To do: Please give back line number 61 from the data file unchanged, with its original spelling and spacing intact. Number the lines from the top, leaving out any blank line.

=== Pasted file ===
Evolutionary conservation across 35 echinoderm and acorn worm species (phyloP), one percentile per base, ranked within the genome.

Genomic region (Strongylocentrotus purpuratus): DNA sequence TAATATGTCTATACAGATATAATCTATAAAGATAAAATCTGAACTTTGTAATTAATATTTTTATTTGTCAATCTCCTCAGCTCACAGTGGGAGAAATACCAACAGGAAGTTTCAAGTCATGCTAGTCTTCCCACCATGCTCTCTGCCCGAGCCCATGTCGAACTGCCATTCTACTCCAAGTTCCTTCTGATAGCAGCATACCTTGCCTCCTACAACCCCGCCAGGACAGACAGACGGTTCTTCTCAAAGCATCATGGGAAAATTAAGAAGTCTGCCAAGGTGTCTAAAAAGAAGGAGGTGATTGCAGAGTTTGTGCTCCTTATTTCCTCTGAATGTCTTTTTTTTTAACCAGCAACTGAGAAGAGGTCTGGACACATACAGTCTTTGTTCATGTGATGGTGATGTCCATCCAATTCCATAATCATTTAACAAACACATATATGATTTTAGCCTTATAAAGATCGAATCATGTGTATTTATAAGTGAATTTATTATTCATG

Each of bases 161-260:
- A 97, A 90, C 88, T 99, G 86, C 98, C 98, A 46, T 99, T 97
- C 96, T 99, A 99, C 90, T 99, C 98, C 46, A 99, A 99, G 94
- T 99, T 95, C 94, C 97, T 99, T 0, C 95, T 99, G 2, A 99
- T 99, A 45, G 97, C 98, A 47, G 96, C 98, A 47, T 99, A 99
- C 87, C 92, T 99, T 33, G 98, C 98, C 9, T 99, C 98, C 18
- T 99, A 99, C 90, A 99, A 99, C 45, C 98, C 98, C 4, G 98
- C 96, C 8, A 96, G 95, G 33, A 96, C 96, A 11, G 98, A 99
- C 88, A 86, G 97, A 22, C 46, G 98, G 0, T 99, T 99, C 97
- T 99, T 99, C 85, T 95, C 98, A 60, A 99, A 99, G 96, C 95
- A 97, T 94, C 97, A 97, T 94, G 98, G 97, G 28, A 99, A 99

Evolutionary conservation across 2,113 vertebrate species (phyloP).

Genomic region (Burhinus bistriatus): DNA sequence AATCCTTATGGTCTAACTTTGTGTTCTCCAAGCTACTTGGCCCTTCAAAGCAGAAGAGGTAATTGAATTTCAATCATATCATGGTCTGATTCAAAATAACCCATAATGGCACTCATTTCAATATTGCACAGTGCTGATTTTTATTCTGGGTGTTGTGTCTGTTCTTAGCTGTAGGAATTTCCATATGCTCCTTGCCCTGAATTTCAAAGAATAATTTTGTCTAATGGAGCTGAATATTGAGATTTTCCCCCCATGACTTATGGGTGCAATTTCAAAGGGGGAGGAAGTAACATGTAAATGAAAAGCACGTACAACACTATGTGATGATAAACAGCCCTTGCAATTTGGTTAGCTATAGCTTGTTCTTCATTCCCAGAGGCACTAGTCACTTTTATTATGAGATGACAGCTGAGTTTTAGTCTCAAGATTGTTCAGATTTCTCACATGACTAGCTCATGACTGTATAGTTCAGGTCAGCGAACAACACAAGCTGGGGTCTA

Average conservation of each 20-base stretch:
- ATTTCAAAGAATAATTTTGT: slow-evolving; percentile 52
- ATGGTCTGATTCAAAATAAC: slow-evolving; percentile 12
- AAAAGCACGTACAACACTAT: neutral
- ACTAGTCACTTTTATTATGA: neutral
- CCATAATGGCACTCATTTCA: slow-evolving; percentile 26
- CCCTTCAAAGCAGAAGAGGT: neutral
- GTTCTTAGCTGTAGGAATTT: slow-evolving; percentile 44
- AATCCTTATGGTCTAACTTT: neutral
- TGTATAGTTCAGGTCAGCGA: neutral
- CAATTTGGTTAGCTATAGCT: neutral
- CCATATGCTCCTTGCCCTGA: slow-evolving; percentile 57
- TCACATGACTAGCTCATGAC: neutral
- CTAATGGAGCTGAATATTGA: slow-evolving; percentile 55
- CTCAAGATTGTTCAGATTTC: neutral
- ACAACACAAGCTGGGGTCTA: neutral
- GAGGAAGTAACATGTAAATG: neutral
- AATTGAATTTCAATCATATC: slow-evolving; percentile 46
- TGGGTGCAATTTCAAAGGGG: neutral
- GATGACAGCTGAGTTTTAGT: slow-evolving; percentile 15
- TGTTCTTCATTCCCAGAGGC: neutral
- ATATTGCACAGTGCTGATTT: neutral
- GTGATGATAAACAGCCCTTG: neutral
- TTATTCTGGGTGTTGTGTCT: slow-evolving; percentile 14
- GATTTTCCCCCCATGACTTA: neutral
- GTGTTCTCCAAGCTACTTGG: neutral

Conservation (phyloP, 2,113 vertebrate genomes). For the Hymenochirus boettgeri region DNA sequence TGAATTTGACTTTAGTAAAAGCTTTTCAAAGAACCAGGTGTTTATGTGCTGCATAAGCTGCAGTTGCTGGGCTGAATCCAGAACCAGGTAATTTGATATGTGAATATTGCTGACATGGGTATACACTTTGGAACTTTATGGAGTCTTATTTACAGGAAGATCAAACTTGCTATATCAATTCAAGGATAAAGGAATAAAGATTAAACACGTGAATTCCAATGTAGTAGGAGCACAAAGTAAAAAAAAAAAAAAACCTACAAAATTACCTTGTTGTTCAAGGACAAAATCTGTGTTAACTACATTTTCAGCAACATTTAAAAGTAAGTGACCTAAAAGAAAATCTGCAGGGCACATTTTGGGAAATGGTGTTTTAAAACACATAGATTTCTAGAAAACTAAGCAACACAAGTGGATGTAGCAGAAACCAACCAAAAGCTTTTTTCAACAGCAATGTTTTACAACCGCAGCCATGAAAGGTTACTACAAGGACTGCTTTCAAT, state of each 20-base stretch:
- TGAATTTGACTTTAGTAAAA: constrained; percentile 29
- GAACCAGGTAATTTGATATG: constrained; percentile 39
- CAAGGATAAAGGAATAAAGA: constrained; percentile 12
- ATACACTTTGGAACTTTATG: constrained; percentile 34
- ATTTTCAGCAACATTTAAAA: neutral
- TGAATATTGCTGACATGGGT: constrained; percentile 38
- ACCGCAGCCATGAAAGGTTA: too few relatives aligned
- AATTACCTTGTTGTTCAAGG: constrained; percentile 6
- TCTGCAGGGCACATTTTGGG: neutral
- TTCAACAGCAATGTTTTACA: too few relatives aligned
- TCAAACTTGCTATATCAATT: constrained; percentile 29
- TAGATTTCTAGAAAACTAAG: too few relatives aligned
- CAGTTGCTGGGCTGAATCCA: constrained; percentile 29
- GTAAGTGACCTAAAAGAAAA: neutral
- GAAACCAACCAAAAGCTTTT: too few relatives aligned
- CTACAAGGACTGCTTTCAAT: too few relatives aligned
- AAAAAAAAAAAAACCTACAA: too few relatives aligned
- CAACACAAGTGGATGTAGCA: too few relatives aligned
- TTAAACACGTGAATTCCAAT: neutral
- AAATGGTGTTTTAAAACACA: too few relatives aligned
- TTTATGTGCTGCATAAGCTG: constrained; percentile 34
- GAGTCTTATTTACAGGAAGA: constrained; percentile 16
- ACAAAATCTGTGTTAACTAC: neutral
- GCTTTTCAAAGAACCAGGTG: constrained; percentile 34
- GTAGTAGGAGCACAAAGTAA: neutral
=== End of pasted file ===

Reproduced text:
- TTAAACACGTGAATTCCAAT: neutral